B. On the Windows Server 2012 cluster – the target cluster - from the Failover Cluster Manger, select a cluster and then use the More Actions | Migrate Roles… menu to launch the Cluster Migration Wizard:
C. The Cluster Migration Wizard (Migrate a Cluster Wizard) will appear – press Next:
D. Specify the name of the source cluster – press Next:
E. The source cluster (Windows Server 2008 R2) will be scanned, and the resources that can be moved will be identified – here I have selected the VM called “VHD_CSV”:
F. After pressing Next, we see that the Migration Wizard will prompt us for the Virtual Network Switch that the VM should use on the new (target) cluster – here I use the drop-down menu and select “Destination Lab Private”:
G. Pressing View Report will display the Pre-Migration Report – this will show you the Cluster Migration Wizard’s analysis of the cluster roles that can be migrated. Note that the Cluster Group and Available Storage are never migrated:
H. When you are ready to migrate the resources, press Next:
I. After migrating resources, the Post-Migration Report is displayed in the dialog:
J. By pressing View Report, the full report will be displayed in the default browser:
K. Note that there are two new resources on the target cluster – identical to the source cluster. Under Roles, you will see the VHD_CSV VM – note that it is Off. Migrated VMs are always initially set to off on the Target clusters, this allows you to pre-stage the new cluster, but to control when to make the cut over:
L. Under Storage then Disks, you will see the VHD_CSV-disk Physical Disk resource that was copied to the target cluster:
M. Now that the target cluster has been pre-staged, use the following steps during a maintenance window to cut over to the new Windows Server 2012 cluster:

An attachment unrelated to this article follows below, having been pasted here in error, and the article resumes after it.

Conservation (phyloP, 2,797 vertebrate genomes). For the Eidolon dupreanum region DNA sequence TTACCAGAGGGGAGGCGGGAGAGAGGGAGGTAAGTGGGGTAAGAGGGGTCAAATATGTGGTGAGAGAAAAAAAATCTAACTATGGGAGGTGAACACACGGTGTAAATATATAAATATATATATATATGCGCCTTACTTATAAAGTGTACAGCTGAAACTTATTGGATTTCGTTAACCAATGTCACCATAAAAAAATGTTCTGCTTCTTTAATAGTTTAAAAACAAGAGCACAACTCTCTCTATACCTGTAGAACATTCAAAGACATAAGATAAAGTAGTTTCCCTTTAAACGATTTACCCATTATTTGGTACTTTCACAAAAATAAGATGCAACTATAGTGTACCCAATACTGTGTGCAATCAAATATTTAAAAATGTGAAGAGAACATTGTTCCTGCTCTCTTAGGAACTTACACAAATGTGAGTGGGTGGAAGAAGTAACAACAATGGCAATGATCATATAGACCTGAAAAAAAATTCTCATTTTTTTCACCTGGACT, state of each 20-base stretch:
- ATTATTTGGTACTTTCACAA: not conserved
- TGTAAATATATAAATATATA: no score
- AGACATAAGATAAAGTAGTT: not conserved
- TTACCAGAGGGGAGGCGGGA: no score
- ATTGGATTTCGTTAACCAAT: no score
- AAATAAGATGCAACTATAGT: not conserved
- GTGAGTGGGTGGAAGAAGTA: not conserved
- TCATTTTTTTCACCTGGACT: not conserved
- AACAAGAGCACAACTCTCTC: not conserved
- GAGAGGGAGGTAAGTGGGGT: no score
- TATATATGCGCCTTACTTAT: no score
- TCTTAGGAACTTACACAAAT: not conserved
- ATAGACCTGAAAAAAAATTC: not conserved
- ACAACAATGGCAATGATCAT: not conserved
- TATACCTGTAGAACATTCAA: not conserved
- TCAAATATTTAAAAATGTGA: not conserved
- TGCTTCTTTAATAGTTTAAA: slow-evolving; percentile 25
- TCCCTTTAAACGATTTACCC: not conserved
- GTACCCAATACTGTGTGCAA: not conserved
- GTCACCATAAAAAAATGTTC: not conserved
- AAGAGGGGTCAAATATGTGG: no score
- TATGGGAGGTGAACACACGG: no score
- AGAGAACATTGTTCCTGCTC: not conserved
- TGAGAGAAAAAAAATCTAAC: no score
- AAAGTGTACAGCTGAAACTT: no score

1. Shutdown all VMs on the source Windows Server 2008 R2 cluster that have been migrated.
2. Configure the storage:
a. Unmask the common shared storage (LUNs) so that they are not presented to the Windows Server 2008 R2source cluster
Note: Data could become corrupt if they are presented to multiple clusters at the same time.
b. Mask the common shared storage (LUNs) to the Windows Server 2012 target cluster.
3. Start all VMs on the target Windows Server 2012 cluster.
In Windows Server 2012, the Cluster Migration Wizard is a powerful tool that provides agility and flexibility to customers using highly available VMs on Failover Clusters.
To learn how to use the Cluster Migration Wizard to move roles other than Hyper-V virtual machines, see the following step-by-step guide.
Clustering & High-Availability
The migration method works great and can also be done between different forests so long as there is a forest trust setup and the domain administrator account being used during the migration is added to the local Administrators group on each of the hosts from the other domain
Seems there's an inconsistency here. You say that you unmask and mask the storage from the old cluster to the new cluster, but the screenshot shows that it is on-line on 2012 prior to the unmask/mask step. So do you have to present the storage to the 2012 cluster prior to running the wizard then just unmask from the old cluster after you shutdown and offline it on the old cluster?